“Cabbage is a good source of vitamin K, vitamin C and fiber. Cabbage is also an excellent source of manganese, vitamin B6, and folate; and a good source of thiamin, riboflavin, calcium, potassium, vitamin A, tryptophan, protein, and magnesium. Studies suggest that it, as well as other cruciferous vegetables, may reduce the risk of some cancers, especially those in the colorectal group. This is possibly due to the glucosinolates found in cole crops, which stimulate the production of detoxifying enzymes that remove carcinogens created during metabolism, or due to the sulphoraphane content, also responsible for metabolic anti-carcinogenic activities. Purple cabbage also contains anthocyanins, which in other vegetables have been shown to have anti-carcinogenic properties. Along with other cole crops, cabbage is a source of indole-3-carbinol, a chemical that boosts DNA repair in cells and has been shown—in experiments using cell cultures and animal models—to block the growth of cancer cells.
Research suggests that boiling these vegetables reduces their anti-carcinogenic properties.
Food Born Illnesses
In addition to its usual purpose as an edible vegetable, cabbage has been used historically as a medicinal herb for a variety of purported health benefits. The Ancient Greeks recommended consuming the vegetable as a laxative, and used cabbage juice as an antidote for mushroom poisoning, for eye salves, and for liniments used to help bruises heal. In Cato the Elder's work De Agri Cultura ("On Agriculture"), he suggested that women could prevent diseases by bathing in urine obtained from those who had frequently eaten cabbage. The ancient Roman nobleman Pliny the Elder described both culinary and medicinal properties of the vegetable, recommending it for drunkenness—both preventatively to counter the effects of alcohol, and to cure hangovers. Similarly, the Ancient Egyptians ate cooked cabbage at the beginning of meals to reduce the intoxicating effects of wine. This traditional usage persisted in European literature until the mid-20th century.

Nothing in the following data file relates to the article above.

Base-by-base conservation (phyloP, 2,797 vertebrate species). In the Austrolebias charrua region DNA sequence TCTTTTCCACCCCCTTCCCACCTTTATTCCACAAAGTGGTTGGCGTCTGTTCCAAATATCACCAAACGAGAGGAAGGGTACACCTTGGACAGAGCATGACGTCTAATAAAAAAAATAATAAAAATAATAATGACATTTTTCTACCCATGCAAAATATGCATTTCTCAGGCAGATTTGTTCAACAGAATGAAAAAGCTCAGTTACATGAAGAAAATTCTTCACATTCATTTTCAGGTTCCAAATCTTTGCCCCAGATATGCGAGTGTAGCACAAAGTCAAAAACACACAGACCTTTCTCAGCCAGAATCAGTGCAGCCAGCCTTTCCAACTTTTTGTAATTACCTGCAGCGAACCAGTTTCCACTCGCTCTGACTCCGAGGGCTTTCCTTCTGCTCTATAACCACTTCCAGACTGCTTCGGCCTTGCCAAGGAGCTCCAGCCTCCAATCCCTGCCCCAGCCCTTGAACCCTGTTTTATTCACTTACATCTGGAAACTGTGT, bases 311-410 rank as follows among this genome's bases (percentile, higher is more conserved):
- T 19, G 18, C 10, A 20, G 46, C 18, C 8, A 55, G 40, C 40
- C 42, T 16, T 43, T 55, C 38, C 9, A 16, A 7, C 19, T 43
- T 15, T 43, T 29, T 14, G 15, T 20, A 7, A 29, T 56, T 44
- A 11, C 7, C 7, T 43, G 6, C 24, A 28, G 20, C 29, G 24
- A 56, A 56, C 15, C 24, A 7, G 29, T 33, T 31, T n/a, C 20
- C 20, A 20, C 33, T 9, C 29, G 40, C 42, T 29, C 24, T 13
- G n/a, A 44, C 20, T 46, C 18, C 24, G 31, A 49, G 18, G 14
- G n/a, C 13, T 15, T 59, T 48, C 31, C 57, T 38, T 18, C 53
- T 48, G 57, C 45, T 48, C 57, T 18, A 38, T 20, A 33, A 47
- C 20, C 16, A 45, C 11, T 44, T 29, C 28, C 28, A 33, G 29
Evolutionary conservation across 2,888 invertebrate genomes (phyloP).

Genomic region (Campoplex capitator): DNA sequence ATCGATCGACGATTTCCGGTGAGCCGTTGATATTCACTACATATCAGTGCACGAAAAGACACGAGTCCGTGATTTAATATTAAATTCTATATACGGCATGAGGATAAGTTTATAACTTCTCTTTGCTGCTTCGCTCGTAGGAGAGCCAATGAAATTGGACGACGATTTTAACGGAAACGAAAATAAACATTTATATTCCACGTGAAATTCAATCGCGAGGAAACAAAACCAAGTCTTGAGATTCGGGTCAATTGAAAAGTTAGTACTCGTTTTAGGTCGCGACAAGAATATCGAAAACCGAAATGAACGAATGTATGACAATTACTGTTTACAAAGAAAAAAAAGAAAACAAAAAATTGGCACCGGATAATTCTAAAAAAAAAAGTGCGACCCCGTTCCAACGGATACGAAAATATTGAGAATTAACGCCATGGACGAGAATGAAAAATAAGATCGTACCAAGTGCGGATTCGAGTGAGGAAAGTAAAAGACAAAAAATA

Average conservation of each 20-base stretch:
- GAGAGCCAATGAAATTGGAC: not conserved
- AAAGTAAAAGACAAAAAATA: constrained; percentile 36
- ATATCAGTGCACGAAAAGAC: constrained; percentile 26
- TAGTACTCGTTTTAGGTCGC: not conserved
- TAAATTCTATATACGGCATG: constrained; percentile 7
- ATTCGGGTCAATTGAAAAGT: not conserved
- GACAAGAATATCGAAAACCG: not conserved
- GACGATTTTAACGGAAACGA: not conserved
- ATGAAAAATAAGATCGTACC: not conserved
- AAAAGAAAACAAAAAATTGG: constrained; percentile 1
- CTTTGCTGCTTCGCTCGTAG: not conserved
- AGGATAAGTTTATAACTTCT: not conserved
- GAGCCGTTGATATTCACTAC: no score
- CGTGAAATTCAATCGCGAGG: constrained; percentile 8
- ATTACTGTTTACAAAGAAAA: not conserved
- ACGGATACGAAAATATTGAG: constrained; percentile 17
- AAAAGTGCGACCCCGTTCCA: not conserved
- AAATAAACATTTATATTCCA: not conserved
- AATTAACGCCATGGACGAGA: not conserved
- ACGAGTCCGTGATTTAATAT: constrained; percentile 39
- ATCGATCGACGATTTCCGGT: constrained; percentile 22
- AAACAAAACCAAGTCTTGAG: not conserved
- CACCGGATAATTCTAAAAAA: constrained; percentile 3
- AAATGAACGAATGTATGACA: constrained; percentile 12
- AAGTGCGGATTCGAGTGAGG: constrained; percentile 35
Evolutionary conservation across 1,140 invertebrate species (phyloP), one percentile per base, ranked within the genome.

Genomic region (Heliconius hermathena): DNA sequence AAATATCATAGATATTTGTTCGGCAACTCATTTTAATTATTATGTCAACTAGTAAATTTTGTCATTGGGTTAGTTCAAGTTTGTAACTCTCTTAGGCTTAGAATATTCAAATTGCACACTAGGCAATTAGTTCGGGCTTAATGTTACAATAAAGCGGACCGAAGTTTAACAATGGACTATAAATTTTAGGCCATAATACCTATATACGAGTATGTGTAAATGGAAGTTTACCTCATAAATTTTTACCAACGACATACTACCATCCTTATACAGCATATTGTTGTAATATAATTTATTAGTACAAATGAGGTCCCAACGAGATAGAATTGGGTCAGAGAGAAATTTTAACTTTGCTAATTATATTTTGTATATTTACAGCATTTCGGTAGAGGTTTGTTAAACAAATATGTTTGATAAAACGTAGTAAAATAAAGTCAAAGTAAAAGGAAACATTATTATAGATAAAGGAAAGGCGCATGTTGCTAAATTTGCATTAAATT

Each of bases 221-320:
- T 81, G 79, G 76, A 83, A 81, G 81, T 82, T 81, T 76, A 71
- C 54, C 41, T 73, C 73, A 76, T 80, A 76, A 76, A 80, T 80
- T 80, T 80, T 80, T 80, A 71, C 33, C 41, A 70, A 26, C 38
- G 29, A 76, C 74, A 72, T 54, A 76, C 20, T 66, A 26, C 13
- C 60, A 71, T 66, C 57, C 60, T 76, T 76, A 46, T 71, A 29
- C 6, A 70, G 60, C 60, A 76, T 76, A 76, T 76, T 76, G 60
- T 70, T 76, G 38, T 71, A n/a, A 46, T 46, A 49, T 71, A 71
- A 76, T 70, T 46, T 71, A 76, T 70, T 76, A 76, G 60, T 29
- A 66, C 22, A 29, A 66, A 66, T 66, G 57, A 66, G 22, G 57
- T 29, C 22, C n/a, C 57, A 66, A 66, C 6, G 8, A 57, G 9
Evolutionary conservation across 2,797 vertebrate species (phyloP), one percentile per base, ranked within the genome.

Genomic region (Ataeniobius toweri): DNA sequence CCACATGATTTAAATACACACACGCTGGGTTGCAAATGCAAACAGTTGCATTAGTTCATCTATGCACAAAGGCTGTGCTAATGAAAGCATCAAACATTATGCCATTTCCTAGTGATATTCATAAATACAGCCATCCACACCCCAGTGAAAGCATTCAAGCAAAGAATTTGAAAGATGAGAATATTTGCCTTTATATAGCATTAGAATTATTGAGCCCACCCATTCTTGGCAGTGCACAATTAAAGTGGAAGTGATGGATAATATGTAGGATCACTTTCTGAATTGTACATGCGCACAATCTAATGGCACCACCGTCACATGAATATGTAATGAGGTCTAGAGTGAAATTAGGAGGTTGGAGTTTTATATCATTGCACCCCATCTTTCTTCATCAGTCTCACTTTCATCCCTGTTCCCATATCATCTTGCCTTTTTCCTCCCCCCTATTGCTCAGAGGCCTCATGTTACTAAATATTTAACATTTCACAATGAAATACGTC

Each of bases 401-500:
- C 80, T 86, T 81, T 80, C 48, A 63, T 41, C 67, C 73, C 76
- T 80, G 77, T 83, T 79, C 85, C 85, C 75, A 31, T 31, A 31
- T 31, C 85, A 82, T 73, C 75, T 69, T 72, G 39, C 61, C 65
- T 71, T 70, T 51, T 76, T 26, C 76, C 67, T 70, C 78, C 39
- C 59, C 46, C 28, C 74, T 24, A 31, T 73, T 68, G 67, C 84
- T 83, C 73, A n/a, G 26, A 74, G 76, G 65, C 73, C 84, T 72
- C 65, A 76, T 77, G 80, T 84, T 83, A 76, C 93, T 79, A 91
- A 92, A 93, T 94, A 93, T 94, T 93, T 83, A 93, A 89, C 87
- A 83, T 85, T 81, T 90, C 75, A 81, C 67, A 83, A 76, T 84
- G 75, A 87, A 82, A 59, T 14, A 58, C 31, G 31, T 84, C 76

The cooling properties of the leaves were used in Britain as a treatment for:
· Trench foot in World War I
Accumulated scientific evidence corroborates that cabbage leaf treatment can:
· Reduce the pain and hardness of engorged breasts
· Increase the duration of breast feeding.
Other medicinal uses recorded in Europe folk medicine include:
· Treatments for rheumatism,
In the United States, cabbage has been used as:
· A hangover cure,
· To treat abscesses,
· To prevent sunstroke,
· To cool body parts affected by fevers.
So..... You may want to cool off
on a bed of cabbage leave?
The leaves have also been used to:
· Soothe sore feet
· When tied around the neck of children, to relieve croup.
Both mashed cabbage and cabbage juice have been used :
· Treat warts,
If you have a swollen joint,